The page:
Matt Amodio is a man smarter than you who has been politely whooping the asses of his Jeopardy! competitors since early August, with the computer-science Ph.D. student now amassing the second-longest winning streak in the show’s history. (And also over a million dollars, but who’s counting.) “I worry about becoming a bit of a villain; a Death Star of someone who just keeps winning,” he recently told us. “You accumulate reasons to not be liked, you know? I’ve been pleased that everyone has been very nice to me.” Like Ken Jennings and James Holzhauer before him, however, Amodio has proven to not be totally unstoppable, with many close games and many other missed clues. In that spirit, if we gave you every single clue that he got wrong, do you think you could get (some of) them correct? Seriously. We made a quiz for this exact reason. Just keep scrolling.
The instructions are easy: We laid out the clues as given on Jeopardy!, verbatim, as well as the categories, all of which Amodio buzzed in and got incorrect. Don’t type your answer in the form of a question — it confuses our poor little quiz — but we have made it so minor misspellings will be counted as correct. (Example: Tom Petti for Tom Petty would be fine.) Good luck. We believe in you, smart reader.
SING "OUT": Ed Sheeran won 2015 Song of the Year & Best Solo Pop Performance Grammys for this ruminative tune.
WE GUARANTEE IT: "For years politicians have promised" this, Nixon said in 1969 — "I'm the first one to be able to deliver it."
EXODUS TELLS US ... "God led the people about, through the way of the wilderness of," this body of water.
MED SCHOOL: Third-year students typically begin clinical these to gain experience in many specialties for a few weeks to a few months.
EYE-DEOLOGY: Dehydration of this transparent eye part can cause vision changes; swab the lower lid to stimulate tears and hydrate it.
SOMETHING BIG IS COMING!: The term juggernaut comes from a massive vehicle pulled by thousands of pilgrims to honor this avatar of Vishnu.
NONSENSE WORDS: Seen here, it is the logo for this candy treat whose name also means "nonsense."
NONSENSE WORDS: Originally it referred to the slop used as food for pigs; now it's a term for a meaningless sentiment.
JIMMY CARTER: One of the two Cabinet departments created during the Carter administration; both begin with the same letter.
BUTTE OF COURSE: Providing millions of gallons a day, Big Butte Springs is the main water supply for the Medford region in this state.
MILITARY EMBLEMS OF BELIEF: The faravahar signifies this Persian religion.
LITERARY CHARACTERS: This owner of a large estate in Derbyshire is described as "proud" at least half a dozen times.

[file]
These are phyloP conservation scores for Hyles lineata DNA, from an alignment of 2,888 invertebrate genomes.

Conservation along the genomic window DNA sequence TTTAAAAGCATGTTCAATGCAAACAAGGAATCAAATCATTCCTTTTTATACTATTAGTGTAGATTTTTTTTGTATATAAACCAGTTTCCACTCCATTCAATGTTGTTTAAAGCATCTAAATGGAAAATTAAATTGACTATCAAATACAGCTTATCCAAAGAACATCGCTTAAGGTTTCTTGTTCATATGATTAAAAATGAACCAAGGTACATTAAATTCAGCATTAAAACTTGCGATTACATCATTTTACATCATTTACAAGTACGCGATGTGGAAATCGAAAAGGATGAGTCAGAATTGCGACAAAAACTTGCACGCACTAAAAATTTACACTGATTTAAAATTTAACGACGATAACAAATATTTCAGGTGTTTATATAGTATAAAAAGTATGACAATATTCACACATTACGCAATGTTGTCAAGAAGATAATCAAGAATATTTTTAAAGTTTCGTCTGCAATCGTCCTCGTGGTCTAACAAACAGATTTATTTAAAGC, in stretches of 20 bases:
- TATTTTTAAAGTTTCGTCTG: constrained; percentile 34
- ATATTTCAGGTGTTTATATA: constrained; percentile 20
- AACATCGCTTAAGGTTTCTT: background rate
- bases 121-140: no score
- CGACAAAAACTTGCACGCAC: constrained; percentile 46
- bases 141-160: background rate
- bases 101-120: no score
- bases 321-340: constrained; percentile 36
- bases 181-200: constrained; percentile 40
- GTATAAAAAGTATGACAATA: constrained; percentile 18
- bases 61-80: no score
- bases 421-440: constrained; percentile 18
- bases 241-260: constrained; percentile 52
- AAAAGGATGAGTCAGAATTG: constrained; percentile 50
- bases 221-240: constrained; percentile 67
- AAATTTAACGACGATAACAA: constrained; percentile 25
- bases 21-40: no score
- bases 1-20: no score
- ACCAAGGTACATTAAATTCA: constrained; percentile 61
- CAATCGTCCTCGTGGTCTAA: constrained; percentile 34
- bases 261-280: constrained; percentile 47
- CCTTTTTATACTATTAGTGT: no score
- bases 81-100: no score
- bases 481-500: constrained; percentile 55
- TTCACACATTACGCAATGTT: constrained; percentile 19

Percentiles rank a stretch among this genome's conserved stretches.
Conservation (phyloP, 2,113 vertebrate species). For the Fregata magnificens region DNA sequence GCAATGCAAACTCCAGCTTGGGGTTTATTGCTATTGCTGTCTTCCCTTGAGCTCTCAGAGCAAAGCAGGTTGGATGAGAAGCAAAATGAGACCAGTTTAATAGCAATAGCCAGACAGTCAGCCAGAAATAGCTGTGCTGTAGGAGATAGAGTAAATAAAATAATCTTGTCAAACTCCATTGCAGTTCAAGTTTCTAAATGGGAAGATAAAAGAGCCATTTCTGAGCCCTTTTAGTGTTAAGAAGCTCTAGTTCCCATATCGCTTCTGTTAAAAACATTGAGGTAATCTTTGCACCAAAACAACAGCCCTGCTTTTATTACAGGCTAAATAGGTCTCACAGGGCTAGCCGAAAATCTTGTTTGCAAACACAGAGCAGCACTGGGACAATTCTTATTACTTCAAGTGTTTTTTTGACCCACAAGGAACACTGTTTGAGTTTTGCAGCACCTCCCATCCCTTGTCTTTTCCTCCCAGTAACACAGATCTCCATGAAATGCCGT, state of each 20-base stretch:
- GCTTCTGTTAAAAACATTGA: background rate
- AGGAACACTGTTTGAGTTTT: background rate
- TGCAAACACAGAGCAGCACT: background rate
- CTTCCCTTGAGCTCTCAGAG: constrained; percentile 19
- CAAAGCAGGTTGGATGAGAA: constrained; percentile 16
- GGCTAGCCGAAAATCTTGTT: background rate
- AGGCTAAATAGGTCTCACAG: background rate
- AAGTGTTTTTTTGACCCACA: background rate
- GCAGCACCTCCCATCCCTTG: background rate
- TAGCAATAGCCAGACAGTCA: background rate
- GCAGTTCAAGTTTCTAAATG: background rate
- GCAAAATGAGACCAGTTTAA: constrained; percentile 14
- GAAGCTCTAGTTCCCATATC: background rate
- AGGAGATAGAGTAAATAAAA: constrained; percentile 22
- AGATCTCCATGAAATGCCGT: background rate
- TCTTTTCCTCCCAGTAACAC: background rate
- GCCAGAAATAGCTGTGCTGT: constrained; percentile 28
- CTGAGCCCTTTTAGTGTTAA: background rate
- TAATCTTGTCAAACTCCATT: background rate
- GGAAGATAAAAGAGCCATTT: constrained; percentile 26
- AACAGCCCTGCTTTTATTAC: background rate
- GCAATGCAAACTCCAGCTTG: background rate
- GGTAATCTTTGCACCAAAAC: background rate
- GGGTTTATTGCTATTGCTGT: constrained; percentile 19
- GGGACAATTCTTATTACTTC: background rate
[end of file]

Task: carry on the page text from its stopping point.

HISTORY: Overthrown by the U.S., this Panamanian dictator was convicted in Miami of federal drug and racketeering charges in 1992.
ARABIA: This city in the Sirat Mountains commands the attention of the devout five times a day.
TOUGH 3-LETTER WORDS: This Latin word meaning "thus" begins Virginia's state motto.
OSCAR ACCEPTANCE SPEECHES: In 1952, he said, "It's a very long way from the heart of the Belgian Congo to the stage of the Pantages Theater."
HURRICANES: When the winds of a tropical storm reach 74 mph, it's classified as this level of hurricane.
MINNEAPOLIS NEWS CLUES: Returning to the city sidewalk in 2017 after two years of street construction, the statue of this TV character again reminded residents, "You're gonna make it after all."
'80s LADIES: At the 1988 Summer Olympics, she ran off with three gold medals and one silver.
WORLD OF JOBS: In Swedish: blomsterhandlare.
THE KNIGHTS TEMPLAR: Knights of the Templar order wore a distinctive style of dress, a white surcoat emblazoned with this symbol.
IDIOMS MADE FANCY: All those things that enhance the buoyancy of your vessel.
TURTLE POWER: These skin features of reptiles can be used to tell sea turtles apart; the green turtle has two prefrontal ones between its eyes
THE LAST WORD SAID IN CLASSIC FILMS: Gone With the Wind.
GEOGRAPHIC AKAs: Monte Cervino is what the Italians call this mountain that they share with the Swiss.
THE LAST WORD SAID IN CLASSIC FILMS: Apocalypse Now.
CHILDREN IN THE BIBLE: St. Paul's epistle to the people of this ancient Greek city now in Turkey advises, "Children, obey your parents in the Lord."
LET "IT" BE: From Latin for "to fold together", it means involved in a crime or other wrongdoing.
SOMETHING: In 2020, a grandson of this tenth president passed away at 95 (yes, you heard that right, and no, they never met).
THE STATE'S RICHEST PERSON: Washington: Sorry, Bill Gates, it's this guy.
BOOKS AND AUTHORS: This "miserable" guy says, "I was a convict. I have spent 19 years in prison."
3 CONSECUTIVE VOWELS: He's the Old Testament prophet most quoted in the New Testament.
COMEDY AND SPORTS: These are the two of a reporter's five w's that are not on the baseball team in Abbott and Costello's "Who's on First?"